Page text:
From what I've observed DJ is a great person. Unfortunately, he has recently proven to be less than a great NASCAR driver with regard to either placing well or winning. I'm sure I couldn't possibly have the depth of knowledge with regard to the big scheme of things as the UPS committee responsible for this decision. With that said, I believe they made the wrong choice.
NASCAR is all abt. $$$ say what you want abt, their fans etc. but NASCAR knows how to make $$ as does UPS the "FIRST TOYOTA" in NASCAR = big $$$$......which I'm sure will "tinkle down" on us......... in 08 right?????
While it is an undeniable fact that Dale Jarrett's recent performances have been poor, it is just as important to point out that his teammate, Elliot Sadler, has not been doing well neither. Elliot Sadler is currently ranked 19th in points, with DJ ranked 21st in points respectively. With that said, many NASCAR critics and journalist believe that the majority of blame belongs to the team, and not to the individual drivers. After all, you are only as good as your equipment. The bottom-line is that Robert Yates Racing (RYR) has not built competitive cars for their drivers, and has had a hard time adjusting to the newer Ford Fusion chassis. The fact that RYR only fields two cars in the cup also hurts their chances, because they have lower amounts of data collected, with an even lower number of personnel and engineers to analyze that data, and to see what works...and in RYR’s case, what doesn't work. The teams that consistently perform better, i.e. Roush (5 cars), Hendrick (5), Gibbs (3), Childress (3), have a lot more chances to learn from mistakes and make appropriate changes to their vehicles every race weekend. Waltrip Racing will initially field three cars.
With that said I believe that signing with Jarrett and Toyota will be a great move in both business and racing performance.
As the World's second largest automaker only behind General Motors, Toyota continues to outperform and increase revenue, while other companies are quickly losing market share. According to a July 3rd 2006 article by Bloomberg.com, sales for the month of June were poor for almost all companies except Toyota. GM's decline was at 26 percent from a year earlier and Ford's was down 6.9 percent. DaimlerChrysler AG's sales tumbled 13 percent, with a 15 percent slide at Chrysler. Honda Motor Co. rose less than 1 percent and Nissan Motor Co. slid 19 percent. Toyota on the other hand, posted a 14 percent gain. Take a look at their stock prices; Toyota has an overwhelming lead with prices at $104.38 per share, followed by DaimlerChrysler at $49.10, and GM at $29.48 per share. By the way, the Camry is the best-selling car in the United States (Forbes).
When UPS decided to follow Jarrett to Waltrip Racing, it also made a partnership with Toyota. Toyota is a powerful leader in the auto industry whose reputation is that of reliability, quality, and service...characteristics which UPS shares with Toyota, and would love to market to potential consumers. Toyota also has a greater appeal to many international customers, which equates to a larger following and consumer core, for UPS to target in its marketing campaigns. According to CNBC, "NASCAR estimates it has some 75 million fans that purchase over $2 billion in annual licensed product sales. They are among the most brand-loyal, with an estimated 72 percent opting to buy the products sponsoring their favorite drivers." In other words, a Toyota loyalist who associates with the partnership between UPS and Toyota is more likely to ship goods via UPS than FedEx, as would a DJ fan. Despite his fading statistics, Dale Jarrett has a huge fan following, and keeping that fan base is a positive for UPS. As UPS continues to expand internationally, this kind of publicity and marketing potential is a tremendous asset to our growth.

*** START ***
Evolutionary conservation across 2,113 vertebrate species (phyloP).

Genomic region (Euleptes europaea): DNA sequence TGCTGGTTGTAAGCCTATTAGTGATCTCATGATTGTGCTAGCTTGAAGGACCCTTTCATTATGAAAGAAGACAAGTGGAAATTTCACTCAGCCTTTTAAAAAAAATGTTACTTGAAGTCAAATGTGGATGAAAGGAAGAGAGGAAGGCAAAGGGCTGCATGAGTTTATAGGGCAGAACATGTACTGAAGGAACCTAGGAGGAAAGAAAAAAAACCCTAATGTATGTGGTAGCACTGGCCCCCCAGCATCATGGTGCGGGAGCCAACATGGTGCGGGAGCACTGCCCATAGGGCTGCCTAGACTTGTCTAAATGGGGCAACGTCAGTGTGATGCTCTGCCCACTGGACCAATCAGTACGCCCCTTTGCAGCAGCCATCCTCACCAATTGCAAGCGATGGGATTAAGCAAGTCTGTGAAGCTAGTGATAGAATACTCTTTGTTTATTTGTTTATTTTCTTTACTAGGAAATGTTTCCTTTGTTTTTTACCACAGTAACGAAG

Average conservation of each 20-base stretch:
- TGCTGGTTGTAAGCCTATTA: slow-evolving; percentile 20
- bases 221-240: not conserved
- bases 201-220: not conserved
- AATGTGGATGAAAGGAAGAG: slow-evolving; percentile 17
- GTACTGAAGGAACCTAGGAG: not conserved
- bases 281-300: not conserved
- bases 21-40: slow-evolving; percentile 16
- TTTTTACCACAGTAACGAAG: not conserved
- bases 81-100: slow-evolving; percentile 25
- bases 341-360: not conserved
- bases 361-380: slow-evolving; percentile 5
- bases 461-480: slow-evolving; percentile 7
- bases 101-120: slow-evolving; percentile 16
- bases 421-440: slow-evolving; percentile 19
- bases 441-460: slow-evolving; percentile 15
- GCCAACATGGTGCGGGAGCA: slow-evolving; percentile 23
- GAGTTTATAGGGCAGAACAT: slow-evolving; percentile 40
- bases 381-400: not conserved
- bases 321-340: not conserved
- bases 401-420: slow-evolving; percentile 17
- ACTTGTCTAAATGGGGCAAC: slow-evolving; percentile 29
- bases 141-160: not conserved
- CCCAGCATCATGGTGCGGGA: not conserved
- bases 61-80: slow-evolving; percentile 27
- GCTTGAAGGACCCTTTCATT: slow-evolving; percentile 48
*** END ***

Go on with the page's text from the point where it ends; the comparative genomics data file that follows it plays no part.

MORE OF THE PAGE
As far as racing goes, there will be a clear parallel between Toyota's statistics in sales and in racing, both will OUTPERFORM.
During its inaugural season in the NASCAR Craftsman Truck Series, a Toyota Tundra visited 'Victory Lane' four times and recorded five pole positions, as well as 25 top-five finishes. It claimed additional bragging rights with the 2004 Rookie of the Year driving a Toyota. That following year in 2005, a Toyota Tundra made it to 'Victory Lane' nine times and Tundra drivers registered 13 pole positions, as well as 40 top-five finishes.
The fact is that other teams are afraid of Toyota's potential to create a major rift in the Nextel Cup. Toyota will spend millions on research and development in order to ensure that its teams have all the resources they need to do well and win. While other automakers are reducing the amount of money spent on R&D, Toyota will continue to increase cash flow to their investment.
Finally, for all you Dale Jarrett nay sayers, you only have two more years. After these two years, UPS will have a great opportunity to sign a younger and more competitive driver to compete against Denny Hamlin of FedEx. These drivers will be more attracted to driving a Toyota, and the chance to be associated with both a leading racing team and sponsor will give UPS the crème of the crop to choose from.
IMHO, it's behind the scenes, and jarrett himself why they aren't doing good. Maybe the 2007 season will bring jarrett to race the truck. As mentioned before, it's all about the $$$$. Just think of the publicity having Toyota in NASCAR for the first time+Waltrip+UPS=$$$$. Who cares about a winning driver. Although it would nice to see Jarrett win much more.